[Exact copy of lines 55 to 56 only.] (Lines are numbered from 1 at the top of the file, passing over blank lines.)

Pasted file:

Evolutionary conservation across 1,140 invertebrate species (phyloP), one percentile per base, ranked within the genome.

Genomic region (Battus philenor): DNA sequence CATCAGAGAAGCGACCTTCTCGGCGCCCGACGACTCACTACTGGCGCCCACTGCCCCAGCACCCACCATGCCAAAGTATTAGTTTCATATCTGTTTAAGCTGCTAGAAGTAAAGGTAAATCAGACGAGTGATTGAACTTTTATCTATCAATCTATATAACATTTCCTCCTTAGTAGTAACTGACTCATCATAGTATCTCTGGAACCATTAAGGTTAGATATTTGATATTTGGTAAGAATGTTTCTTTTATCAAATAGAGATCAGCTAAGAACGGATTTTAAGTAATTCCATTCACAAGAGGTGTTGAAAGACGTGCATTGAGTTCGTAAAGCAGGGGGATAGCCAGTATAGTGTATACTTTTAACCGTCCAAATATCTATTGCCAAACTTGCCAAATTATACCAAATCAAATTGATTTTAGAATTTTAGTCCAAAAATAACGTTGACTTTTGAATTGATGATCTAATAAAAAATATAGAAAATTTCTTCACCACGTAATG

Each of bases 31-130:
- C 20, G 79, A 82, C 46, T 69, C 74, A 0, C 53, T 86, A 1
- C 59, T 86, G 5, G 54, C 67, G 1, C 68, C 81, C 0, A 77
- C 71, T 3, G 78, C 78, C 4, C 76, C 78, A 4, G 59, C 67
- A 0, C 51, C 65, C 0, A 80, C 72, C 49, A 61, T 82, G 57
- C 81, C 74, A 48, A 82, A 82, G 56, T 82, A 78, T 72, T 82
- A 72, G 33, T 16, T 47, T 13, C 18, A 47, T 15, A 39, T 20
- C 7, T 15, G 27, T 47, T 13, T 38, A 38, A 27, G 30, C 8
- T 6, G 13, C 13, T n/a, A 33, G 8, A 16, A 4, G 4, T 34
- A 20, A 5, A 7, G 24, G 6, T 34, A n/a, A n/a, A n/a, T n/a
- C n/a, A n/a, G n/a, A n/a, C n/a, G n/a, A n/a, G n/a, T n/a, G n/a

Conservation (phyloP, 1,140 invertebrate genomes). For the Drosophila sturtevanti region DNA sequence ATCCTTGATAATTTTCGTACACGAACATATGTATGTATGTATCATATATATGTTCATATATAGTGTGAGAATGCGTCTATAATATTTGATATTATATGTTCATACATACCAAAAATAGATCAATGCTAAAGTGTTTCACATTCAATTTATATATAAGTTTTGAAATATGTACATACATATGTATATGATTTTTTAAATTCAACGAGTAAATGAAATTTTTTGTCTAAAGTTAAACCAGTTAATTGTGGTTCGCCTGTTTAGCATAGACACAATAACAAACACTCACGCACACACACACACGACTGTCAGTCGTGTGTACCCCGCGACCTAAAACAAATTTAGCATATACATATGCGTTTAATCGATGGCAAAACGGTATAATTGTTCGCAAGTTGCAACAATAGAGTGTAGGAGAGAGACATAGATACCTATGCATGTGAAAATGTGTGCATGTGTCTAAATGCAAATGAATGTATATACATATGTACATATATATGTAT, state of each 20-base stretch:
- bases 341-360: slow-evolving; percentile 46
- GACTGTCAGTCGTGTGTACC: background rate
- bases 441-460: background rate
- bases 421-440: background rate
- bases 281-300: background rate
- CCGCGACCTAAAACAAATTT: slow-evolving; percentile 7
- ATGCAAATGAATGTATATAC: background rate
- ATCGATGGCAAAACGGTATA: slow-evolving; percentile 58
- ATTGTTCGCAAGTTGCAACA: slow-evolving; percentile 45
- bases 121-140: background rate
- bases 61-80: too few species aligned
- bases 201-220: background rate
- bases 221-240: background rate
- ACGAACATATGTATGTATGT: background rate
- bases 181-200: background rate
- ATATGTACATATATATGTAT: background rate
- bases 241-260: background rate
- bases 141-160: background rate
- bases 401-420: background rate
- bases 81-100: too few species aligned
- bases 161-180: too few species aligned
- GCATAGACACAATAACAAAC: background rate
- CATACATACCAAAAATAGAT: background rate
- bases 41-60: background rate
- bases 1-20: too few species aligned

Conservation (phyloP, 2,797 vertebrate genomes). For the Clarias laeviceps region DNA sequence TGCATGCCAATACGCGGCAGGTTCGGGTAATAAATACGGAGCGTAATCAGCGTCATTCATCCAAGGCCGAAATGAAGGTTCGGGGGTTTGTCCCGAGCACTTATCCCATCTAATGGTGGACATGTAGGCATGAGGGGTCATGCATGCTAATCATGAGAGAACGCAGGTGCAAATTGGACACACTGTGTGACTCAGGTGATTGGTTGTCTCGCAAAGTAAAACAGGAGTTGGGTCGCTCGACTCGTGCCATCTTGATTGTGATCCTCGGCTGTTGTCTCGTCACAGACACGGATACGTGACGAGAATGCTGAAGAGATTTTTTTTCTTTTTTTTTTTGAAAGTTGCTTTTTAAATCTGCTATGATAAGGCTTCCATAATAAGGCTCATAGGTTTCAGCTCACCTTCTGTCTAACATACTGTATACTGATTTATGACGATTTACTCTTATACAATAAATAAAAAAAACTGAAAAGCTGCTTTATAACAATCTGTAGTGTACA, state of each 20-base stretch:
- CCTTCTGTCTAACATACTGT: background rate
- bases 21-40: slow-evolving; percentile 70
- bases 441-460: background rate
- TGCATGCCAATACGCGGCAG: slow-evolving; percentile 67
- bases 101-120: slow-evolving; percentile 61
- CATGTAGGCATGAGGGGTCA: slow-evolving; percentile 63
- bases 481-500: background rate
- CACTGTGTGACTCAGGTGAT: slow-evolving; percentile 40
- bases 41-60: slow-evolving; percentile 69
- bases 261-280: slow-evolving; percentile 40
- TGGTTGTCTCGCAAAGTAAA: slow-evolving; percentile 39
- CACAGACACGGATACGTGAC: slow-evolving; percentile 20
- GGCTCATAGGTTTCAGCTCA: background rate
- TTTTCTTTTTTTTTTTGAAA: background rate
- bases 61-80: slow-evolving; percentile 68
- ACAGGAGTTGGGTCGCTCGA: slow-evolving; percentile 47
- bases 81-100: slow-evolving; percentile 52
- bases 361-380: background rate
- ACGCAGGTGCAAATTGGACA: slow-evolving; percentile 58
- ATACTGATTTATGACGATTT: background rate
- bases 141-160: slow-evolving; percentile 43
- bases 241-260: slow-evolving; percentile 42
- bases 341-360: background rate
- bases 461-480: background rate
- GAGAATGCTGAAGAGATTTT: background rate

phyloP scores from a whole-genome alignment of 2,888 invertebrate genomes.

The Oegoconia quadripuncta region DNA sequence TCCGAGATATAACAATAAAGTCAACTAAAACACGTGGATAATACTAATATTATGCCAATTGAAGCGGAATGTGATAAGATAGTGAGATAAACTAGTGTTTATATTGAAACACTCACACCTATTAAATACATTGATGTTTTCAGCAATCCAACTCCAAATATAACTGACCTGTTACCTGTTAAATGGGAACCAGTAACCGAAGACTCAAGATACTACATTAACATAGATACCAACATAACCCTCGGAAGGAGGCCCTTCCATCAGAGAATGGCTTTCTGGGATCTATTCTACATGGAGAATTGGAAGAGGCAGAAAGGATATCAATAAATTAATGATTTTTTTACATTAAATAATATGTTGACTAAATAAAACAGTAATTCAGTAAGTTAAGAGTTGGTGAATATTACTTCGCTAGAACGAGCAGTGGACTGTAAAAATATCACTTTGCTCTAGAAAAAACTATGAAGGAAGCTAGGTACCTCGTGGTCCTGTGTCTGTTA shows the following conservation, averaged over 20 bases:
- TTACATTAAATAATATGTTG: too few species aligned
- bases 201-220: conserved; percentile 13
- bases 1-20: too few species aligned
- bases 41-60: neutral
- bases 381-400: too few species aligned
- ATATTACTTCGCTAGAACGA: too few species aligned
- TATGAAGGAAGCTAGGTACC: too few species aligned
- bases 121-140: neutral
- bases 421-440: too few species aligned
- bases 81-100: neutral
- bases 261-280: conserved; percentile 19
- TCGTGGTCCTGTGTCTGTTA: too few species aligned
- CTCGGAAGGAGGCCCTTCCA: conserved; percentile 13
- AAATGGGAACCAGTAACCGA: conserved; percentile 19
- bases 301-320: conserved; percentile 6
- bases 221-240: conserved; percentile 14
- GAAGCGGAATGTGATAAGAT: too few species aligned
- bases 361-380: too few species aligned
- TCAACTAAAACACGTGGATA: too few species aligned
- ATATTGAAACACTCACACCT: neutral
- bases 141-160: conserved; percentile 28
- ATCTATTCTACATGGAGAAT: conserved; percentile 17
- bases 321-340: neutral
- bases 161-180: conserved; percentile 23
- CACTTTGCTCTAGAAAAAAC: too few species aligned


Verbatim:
- bases 61-80: slow-evolving; percentile 68
- ACAGGAGTTGGGTCGCTCGA: slow-evolving; percentile 47